In order for us to go and get it, we had to put the specimen on CITES Jamaica appendices, and CITES is the international convention that deals with the illicit trafficking of endangered flora and fauna. Right, it's presumed extinct, but it had to go on the CITES appendices, so it goes on the appendix schedule. We had to apply for an import license, then we had to apply for a vet import license in order to walk the specimen back into the country, right, and so we left April 17. Well, we actually really left on the 18th. Our flight was delayed by several hours so we left like after midnight on the 18th.

Speaker 2:

We got to Glasgow that evening on the 18th, of course we dropped six hours and the specimen, by the Monday, was taken out of ethanol, because we can't travel with things in ethanol.

Speaker 2:

So it was taken out of ethanol, wrapped in cheesecloth, soaked, and that was then soaked in alcohol or in ethanol, and then it was vacuum sealed, right, so that they triple vacuum sealed, in fact, so that the fluid would stay in the bag, and then we put it in a clip box with a image over it and I brought it.

Speaker 2:

It was a put in my care as the non-scientist and I the only non-scientist actually in the group and I uh took it as my carry-on through all the security checkpoints on the Wednesday, because once we adhered to all the not security protocols like who has control of it? Well, I guess that's called security protocols um, and then I walked it. It traveled with me at my foot on the plane back to jamaica and there are all the security checkpoints and um, and once I got to jamaica I had to declare it right, um, using all the paperwork that we had used, including the official documentation, to say that the specimen was handed over, the transfer of ownership to the University of the West Indies, all the newspaper articles, everything you know. And once it was approved, I handed it over to the zoology curator who came with us, elizabeth Morrison, and it went into holdings at the Natural History Museum of Jamaica.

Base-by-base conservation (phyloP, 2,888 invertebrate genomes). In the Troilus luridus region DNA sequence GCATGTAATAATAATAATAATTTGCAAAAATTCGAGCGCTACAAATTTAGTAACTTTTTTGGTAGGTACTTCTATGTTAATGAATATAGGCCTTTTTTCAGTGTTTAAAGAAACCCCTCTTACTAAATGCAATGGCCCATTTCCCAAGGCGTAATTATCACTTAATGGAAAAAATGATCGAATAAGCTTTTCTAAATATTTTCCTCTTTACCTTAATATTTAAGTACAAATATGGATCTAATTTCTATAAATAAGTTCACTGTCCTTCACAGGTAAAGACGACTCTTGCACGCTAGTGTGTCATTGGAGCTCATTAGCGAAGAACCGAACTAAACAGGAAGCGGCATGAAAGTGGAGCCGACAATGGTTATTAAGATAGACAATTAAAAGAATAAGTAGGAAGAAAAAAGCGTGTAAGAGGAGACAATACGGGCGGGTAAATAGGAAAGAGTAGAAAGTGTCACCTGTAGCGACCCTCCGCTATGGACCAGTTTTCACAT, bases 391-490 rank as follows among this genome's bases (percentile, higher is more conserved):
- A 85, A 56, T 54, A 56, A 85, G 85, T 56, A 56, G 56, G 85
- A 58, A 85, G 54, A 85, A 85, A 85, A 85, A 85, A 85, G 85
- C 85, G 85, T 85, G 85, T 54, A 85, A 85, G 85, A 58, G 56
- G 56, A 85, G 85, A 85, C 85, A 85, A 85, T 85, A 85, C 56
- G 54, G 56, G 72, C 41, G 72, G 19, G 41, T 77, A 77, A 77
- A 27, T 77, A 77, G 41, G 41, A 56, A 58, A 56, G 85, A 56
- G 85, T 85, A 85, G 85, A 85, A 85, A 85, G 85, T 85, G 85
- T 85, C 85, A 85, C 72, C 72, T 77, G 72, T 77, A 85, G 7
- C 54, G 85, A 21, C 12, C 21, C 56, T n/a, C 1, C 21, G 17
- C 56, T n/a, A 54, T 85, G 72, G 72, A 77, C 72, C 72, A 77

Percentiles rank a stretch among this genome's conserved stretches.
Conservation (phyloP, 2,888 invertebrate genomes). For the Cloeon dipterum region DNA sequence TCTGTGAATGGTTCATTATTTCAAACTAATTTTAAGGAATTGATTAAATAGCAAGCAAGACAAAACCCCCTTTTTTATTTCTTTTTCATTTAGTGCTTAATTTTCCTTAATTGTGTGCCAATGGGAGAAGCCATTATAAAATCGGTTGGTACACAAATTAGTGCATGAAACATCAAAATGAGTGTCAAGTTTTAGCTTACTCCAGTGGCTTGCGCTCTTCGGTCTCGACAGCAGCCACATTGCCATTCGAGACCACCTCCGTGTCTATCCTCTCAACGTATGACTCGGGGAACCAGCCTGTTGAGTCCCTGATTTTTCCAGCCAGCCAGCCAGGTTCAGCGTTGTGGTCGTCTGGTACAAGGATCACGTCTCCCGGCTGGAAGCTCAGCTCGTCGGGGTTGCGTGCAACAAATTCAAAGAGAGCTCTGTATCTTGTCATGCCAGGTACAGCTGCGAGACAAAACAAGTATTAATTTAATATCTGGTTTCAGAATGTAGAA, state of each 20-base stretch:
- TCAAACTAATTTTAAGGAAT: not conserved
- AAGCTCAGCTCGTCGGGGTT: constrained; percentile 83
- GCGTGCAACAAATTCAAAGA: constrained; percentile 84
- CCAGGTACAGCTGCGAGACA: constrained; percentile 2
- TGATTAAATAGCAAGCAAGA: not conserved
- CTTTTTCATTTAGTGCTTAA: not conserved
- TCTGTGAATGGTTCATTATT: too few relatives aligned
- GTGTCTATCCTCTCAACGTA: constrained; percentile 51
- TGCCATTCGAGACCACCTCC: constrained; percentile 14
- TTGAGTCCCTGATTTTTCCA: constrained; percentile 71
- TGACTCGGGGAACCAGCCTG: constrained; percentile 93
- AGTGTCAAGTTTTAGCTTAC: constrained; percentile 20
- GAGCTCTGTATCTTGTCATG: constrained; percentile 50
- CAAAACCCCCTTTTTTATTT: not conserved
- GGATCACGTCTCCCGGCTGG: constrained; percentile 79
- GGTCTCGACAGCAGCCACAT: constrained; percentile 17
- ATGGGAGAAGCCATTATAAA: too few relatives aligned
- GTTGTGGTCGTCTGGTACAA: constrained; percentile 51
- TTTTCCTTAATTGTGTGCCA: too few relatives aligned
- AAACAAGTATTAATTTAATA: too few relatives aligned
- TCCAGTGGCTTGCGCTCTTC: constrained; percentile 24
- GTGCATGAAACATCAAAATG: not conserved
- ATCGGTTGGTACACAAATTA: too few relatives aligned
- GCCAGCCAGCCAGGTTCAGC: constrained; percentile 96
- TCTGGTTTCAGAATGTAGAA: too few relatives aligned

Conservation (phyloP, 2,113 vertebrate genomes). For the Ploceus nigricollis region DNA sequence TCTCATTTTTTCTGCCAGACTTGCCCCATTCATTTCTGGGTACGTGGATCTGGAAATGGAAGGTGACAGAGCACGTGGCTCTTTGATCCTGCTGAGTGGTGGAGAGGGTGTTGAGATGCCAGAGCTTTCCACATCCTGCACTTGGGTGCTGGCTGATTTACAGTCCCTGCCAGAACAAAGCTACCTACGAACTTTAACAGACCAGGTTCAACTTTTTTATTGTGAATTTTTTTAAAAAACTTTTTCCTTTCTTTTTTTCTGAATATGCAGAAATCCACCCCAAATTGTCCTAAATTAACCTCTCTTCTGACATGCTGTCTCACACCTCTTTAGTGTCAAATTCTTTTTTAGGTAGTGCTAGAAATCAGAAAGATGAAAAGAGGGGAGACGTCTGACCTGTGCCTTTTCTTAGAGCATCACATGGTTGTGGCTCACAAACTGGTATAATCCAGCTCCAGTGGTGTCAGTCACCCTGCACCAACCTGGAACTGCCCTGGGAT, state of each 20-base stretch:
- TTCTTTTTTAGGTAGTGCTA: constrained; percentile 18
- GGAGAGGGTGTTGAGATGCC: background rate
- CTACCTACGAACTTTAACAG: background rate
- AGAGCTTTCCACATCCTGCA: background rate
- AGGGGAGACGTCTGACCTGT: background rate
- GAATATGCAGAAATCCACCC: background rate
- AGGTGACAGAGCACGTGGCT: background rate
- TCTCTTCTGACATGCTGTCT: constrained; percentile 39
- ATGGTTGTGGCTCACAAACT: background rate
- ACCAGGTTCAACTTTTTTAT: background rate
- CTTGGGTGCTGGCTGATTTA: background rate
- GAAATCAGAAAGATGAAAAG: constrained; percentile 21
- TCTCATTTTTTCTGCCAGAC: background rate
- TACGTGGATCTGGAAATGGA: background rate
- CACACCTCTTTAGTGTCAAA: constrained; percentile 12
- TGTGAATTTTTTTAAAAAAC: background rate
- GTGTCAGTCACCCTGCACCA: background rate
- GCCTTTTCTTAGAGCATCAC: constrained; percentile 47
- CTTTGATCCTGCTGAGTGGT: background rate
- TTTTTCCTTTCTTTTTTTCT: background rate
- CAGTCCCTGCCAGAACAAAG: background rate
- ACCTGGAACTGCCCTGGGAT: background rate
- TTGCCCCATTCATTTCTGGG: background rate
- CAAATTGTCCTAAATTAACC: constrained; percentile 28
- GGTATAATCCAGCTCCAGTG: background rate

Speaker 1:

What a long journey. I'm sure that was.

Speaker 2:

Yeah, the entire process took 19 months To the date that we collected it. It was 19 months, Wow, wow, wow. Yeah, and that was fairly quick because it's happening private institution to private institution, so it doesn't get wrapped up in the kind of diplomatic channels that normally happens for repatriated items. And this is what a lot of people, I think, don't understand that repatriation is actually a very complex legal policy thing. Right, you know, there is a notion that you know in Jamaica, we're like oh, if somebody teef your things, they must give it back to you. Yes, I totally agree, but the things that you're talking about are locked behind policy and law. Right, and when you have a legislative and policy framework that justifies former imperial nations keeping collections under the guise that they are part of their heritage, you're going to run into some issues.

Speaker 2:

Right Now, there's some standard things that no longer come off a debate. One of them is human remains, and so what you have happening in, generally speaking, globally, is that, without too much contestation, I think, human remains get repatriated and reinterred, and there are quite a few international conventions and there's also the kind of practice in the field of anthropology and other fields around how you engage human remains, and so it's a bad idea to fight to hold on to human remains unless you are doing medical research right. And even so the medical profession has developed a kind of complex ethics framework for handling human remains. The other one is works of art right, and I think one of the most popular debates we're aware of is the Benin bronzes out of West Africa and the looting of the city of Benin. While during military expansion of imperialists, you know, after the 1884 Berlin Convention, where Africa is really divided up in a room by some imperialists. Right, and when you deal with looted collections, especially after World War II, there are very clear ideas about how to handle looted collections. Now the problem is a lot of Benin branches if you scour the news, they're sent back on permanent loan.

Speaker 2:

There isn't a transfer of ownership. That is different from the illicit trafficking, for example, of pre-Columbian objects that happens out of Latin America, for example, when a lot of those get transferred through diplomatic channels. A museum might say, oh, I have these pre-Columbian artifacts in my collection and the provenance and provenance being the history of ownership is a little sketchy. We want to distance ourselves from it. Let me contact your embassy to see if we can get it back, and because the Mexican government and quite a few other Latin American governments Central American governments as well are very clear about their material heritage, things get transferred on the diplomatic channels right, and so one of the things that is clear is that, in order to have repatriation happen, there needs to be a process of giving over and a process of accepting, and you need the structure on both ends for it to work effectively.

Speaker 1: